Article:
The Scamp was born on May 12, 1999, and we picked him up on a sunny Saturday afternoon eight weeks later at a dog show in Newburgh, New York, where his breeder was showing. My life changed forever that day, because that is when I fell irretrievably and irrevocably in love with our delightful and most-beloved pug, Pompey. For that is the name he came home with at the insistence of my mother, who came up with it.
Boy with Pompey at the Dog Show on
the day we picked him up from the breeder, July 1999
Boy and I had come to the dog show prepared with a collar for Pompey, but when we met the breeder and showed her the collar (a very smart one, I might add, that we had carefully selected at a carriage-trade shop in the City), she burst out laughing and said, "Well, he might grow into it someday!" For, as we found, he was still quite tiny, just a wee, wobbly, bobbly pug puppy, still no larger than an average sized kitten. We learned that his brothers had further eclipsed him in size and were expected to grow into full Alpha-male standard size (that is, if a pug could ever be considered an Alpha dog), but that our little Pompey was destined never to exceed the size of an adolescent. In other words, we were the proud owners of the runt of the litter.
Pompey's first day at Darlington
And true to prediction, Pompey weighs only 14 pounds at full maturity, right at the absolute bottom of the breed standard of 14 to 18 pounds (for both dogs and bitches), and about the same as a medium sized male cat. Most of the pugs I see on the street weigh rather a lot more than the breed standard (along with the rest of America), so relative to many of the pugs we come across when out for a walk, Pompey is quite small. We have kept him in good shape and carefully regulate his food intake (I find it is easier to control his diet than mine), so he has a nice figure, retaining a good tuck. To this day, as he approaches his eleventh birthday, we are often asked if he is a puppy.
Pompey visiting Sister Darling
Since bringing Pompey home with us we have learned the following about pugs:
- They have insatiable appetites and will eat anything and everything, and then they'll want to eat some more;
- They want to be with you at all times, and will follow you from room to room;
- They are impossibly cute;
- Their most favored place during the day is in your lap, whenever possible. When they can't sit on your lap, they will often sit on your feet;
- They will sleep in your bed with you; there is no argument here;
- They are pathetic watchdogs, they're more likely to lick a stranger than bark at him;
- They are impossibly cute;
- Stairs can be an issue; they don't always have the confidence to navigate a full flight of stairs;
- They scream; either when they are supremely unhappy, such as when you briefly leave them behind in the car when you are out doing errands, or when they are prevented from greeting someone they are determined to see, such as the UPS man dropping off a package, or a neighbor stopping by, and they're trapped in another room or upstairs (see "stairs can be an issue", above). Such screaming can be blood-curdling, and so unnerving to the unitiated listener that I've had to reassure strangers that it is a characteristic of the breed, and not--contrary to what it may sound--the deranged shrieking of an enraged duck I am holding captive for unfathomable reasons;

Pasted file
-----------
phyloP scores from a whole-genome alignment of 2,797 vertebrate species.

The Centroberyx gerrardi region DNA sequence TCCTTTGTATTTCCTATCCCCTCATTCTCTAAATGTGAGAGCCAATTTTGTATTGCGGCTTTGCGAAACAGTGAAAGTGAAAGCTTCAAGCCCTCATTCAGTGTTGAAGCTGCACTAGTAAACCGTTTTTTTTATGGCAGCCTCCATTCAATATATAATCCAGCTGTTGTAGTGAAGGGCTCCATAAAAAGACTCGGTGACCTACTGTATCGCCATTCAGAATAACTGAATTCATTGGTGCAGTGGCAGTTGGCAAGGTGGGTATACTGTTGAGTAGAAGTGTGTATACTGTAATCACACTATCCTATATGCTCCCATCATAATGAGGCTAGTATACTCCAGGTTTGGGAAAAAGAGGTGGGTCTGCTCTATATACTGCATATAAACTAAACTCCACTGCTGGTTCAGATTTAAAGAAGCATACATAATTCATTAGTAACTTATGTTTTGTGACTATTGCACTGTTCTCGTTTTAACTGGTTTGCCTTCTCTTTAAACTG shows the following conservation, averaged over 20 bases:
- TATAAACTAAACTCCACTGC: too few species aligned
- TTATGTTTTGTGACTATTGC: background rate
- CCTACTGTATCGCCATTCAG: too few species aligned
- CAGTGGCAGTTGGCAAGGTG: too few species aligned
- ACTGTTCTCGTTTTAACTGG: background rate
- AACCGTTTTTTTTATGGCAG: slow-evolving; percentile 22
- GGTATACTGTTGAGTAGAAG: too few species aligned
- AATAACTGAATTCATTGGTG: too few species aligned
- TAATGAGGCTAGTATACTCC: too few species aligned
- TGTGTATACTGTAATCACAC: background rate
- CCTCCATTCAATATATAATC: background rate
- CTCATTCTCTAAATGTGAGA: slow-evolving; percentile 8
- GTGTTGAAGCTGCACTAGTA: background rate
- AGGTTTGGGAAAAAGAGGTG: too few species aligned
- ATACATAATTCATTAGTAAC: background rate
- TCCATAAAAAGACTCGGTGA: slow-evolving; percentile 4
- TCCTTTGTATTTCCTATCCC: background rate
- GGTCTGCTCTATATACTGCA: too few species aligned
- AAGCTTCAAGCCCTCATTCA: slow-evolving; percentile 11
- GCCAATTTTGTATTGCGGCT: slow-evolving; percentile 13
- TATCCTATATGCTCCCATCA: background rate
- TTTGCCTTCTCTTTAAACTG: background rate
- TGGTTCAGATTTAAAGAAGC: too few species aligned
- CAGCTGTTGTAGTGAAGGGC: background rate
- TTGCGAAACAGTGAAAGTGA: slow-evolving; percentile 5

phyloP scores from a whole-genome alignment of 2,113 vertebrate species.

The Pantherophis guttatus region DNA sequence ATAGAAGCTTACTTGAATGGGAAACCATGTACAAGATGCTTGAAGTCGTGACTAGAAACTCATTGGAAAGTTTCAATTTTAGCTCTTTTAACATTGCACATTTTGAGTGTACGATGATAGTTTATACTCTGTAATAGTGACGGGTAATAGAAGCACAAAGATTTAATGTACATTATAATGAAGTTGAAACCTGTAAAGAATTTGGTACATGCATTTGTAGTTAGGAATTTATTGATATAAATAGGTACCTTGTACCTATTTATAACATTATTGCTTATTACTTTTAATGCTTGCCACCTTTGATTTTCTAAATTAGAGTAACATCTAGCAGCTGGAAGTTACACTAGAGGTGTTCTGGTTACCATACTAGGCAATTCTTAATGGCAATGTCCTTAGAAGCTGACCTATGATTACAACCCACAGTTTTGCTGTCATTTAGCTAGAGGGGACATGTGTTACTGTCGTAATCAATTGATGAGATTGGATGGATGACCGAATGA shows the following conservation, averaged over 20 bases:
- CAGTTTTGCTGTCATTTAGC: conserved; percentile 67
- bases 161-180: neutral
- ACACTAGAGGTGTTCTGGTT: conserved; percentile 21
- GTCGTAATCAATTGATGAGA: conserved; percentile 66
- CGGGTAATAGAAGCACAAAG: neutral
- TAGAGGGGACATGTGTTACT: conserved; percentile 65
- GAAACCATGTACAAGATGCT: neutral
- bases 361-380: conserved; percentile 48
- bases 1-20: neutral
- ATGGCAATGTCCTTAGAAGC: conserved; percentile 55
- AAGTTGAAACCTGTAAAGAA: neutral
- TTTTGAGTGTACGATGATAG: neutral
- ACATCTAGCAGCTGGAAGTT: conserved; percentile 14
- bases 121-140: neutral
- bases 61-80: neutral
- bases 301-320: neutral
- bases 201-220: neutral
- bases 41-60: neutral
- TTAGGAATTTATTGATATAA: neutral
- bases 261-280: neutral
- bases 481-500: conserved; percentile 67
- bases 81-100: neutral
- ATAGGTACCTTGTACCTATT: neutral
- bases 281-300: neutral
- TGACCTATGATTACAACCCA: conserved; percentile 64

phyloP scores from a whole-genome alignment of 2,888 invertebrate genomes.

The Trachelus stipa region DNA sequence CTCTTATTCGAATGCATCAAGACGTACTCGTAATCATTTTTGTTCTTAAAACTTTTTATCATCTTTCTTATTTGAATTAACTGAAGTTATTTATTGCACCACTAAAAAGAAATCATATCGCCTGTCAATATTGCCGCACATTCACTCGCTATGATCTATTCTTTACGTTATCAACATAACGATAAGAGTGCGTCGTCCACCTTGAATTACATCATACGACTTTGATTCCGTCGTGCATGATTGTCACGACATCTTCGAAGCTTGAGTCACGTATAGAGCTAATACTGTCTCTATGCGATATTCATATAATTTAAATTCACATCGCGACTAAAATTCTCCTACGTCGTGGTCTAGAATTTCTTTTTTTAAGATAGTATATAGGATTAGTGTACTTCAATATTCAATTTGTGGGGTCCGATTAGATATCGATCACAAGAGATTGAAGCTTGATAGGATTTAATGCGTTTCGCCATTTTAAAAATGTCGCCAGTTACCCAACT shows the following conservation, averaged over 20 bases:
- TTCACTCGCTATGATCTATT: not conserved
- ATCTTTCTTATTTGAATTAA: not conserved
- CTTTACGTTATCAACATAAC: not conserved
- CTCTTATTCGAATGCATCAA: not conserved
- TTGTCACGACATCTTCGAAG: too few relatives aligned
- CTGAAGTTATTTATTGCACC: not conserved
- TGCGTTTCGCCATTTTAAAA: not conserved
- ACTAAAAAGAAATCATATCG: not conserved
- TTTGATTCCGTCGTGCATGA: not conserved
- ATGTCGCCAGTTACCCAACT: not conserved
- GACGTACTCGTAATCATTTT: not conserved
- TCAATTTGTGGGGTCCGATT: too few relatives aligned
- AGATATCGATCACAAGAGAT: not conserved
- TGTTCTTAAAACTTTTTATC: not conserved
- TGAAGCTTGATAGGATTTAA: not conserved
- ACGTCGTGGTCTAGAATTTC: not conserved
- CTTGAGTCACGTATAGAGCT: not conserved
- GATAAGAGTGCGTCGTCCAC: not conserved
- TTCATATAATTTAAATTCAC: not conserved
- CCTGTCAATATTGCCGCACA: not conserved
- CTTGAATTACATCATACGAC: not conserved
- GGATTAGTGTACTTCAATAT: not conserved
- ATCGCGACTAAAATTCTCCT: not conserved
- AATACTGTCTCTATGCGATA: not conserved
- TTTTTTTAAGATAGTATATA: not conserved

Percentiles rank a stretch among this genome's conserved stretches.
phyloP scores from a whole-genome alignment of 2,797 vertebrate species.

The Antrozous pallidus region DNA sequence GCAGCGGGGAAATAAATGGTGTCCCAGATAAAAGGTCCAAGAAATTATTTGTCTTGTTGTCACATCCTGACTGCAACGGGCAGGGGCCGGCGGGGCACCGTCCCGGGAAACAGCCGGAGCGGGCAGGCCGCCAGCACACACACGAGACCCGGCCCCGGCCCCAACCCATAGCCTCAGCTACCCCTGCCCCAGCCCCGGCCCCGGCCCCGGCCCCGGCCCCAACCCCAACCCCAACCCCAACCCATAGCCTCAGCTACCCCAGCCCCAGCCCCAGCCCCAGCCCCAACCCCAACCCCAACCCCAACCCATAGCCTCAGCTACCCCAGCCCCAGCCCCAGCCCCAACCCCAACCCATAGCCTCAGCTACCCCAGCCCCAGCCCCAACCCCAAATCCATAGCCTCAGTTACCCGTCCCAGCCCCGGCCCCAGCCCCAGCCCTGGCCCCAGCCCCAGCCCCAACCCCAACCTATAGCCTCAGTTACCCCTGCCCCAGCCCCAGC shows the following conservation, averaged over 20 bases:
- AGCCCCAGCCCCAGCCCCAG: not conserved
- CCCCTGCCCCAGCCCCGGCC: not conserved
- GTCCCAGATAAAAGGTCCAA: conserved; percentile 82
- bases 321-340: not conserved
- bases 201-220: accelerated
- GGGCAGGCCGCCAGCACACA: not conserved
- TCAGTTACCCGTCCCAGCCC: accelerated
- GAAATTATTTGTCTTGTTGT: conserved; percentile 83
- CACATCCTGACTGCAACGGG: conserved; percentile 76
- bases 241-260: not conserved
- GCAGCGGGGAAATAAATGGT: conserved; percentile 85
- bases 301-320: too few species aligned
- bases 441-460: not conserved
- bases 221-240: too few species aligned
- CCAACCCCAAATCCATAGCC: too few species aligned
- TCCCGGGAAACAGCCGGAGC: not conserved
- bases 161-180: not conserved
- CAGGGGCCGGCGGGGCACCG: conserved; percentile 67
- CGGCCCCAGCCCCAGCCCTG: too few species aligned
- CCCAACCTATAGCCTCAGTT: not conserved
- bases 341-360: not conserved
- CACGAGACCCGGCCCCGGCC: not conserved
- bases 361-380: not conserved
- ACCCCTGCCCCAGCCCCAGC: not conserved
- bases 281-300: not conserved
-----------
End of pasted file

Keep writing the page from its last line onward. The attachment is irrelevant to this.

- They are impossibly cute;
- They are wonderful companions under most circumstances, but particularly when one is feeling blue or sick--they will stay in bed with you or at your side for the duration of when you are down for the count;
- They are extremely sociable, and love meeting new people;
- They don't like getting wet, they hate rain, they find snow perplexing, and they'd rather do anything than go for a swim;
- They are professional snugglers;
- They can't play ball--their snub-nosed mouths are too small to be able to pick up a ball, even a tennis ball; they much prefer soft, plushy toys that they can get a purchase on;
- They are impossibly cute;
- They love playing catch with squeaky plushy toys, but quickly lose interest;
- They are stubborn;
- They can't run around in fields when out for a country walk because their legs are too short;
- They can be highly amusing;
- They love to eat banana, cheese, strawberries, blueberries, clementine sections, most vegetable trimmings, and pretty much any other kind of treat, including an Altoid every now and then;
- They sometimes scoot around like a flying Mighty Mouse when they are really having fun; and
- They are impossibly cute.
"Here I come to save the day!"
Did I tell you that Pompey is actually a remarkably good-quality pug? It's true, and through no fault of mine, even though I was the one who found him. As I wrote in a previous installment of the "Pompey Chronicles," I began my search with the Pug Club of Greater New York, and fortunately I was directed to a breeder that I later learned was considered at the time to be one of the top breeders of pugs in America, with dozens and dozens of champions to their credit, including several best-of-breed winners at Westminster. I had no idea; I just thought I was buying a pug puppy.